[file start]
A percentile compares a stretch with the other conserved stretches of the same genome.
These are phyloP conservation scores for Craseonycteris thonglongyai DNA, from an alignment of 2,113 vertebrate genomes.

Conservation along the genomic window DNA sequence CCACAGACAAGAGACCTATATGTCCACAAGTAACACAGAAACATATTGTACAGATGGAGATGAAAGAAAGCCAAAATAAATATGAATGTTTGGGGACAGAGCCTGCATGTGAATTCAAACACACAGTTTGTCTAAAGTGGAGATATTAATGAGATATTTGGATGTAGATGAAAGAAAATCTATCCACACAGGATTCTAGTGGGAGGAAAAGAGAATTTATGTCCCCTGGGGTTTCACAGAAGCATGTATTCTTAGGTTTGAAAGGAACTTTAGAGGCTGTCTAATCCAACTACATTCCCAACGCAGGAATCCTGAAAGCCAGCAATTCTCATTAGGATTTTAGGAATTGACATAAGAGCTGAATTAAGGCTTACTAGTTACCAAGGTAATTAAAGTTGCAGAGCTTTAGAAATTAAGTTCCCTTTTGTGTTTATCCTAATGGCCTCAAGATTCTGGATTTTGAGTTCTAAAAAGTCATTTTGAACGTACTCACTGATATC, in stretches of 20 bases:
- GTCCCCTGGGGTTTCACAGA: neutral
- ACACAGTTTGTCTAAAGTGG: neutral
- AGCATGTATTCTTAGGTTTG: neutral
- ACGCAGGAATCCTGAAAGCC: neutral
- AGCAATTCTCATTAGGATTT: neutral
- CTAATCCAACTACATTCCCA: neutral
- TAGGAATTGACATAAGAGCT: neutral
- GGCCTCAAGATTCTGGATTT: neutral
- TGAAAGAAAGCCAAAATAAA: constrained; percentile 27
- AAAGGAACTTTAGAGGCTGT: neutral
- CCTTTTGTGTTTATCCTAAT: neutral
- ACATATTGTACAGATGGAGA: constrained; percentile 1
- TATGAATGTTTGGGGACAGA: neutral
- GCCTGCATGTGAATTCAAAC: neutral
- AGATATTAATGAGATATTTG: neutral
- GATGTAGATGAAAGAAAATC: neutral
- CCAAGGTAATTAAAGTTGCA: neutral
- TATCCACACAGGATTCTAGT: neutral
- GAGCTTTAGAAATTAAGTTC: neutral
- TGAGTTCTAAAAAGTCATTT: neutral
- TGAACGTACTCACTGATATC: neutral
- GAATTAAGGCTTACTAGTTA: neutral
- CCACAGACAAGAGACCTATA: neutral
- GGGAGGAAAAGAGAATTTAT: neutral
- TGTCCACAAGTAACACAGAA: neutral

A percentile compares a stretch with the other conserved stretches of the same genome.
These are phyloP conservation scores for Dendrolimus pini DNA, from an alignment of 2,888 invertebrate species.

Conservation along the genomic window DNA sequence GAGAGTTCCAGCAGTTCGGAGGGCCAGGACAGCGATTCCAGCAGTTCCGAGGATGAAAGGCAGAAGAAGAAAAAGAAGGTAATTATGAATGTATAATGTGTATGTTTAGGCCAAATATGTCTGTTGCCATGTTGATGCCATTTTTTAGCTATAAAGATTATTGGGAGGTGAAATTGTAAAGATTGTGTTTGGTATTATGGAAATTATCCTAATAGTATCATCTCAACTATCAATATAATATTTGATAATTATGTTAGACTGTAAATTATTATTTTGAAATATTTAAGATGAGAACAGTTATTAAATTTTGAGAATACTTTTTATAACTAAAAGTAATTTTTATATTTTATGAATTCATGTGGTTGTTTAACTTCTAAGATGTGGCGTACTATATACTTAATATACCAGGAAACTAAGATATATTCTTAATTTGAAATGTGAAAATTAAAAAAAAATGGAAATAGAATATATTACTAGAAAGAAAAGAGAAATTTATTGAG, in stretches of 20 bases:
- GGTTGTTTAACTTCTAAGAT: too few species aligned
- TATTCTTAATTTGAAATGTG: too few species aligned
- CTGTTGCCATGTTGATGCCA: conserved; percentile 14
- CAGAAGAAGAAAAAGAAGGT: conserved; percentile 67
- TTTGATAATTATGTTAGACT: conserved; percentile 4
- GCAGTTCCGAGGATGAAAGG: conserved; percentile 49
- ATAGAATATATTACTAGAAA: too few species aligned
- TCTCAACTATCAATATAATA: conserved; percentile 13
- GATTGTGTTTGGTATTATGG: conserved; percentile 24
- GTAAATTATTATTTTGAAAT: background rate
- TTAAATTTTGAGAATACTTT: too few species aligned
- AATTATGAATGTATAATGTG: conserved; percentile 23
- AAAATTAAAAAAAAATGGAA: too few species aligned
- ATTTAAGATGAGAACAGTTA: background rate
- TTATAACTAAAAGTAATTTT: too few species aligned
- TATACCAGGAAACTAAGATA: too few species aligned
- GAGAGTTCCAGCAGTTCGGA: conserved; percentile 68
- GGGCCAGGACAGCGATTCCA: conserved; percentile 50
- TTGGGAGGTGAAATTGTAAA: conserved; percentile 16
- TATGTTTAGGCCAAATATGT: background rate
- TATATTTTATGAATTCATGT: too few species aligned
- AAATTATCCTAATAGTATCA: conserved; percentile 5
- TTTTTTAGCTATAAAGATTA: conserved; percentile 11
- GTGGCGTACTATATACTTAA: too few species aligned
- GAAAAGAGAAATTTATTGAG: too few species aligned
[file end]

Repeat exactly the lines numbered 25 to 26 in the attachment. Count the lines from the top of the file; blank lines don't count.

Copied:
- GAATTAAGGCTTACTAGTTA: neutral
- CCACAGACAAGAGACCTATA: neutral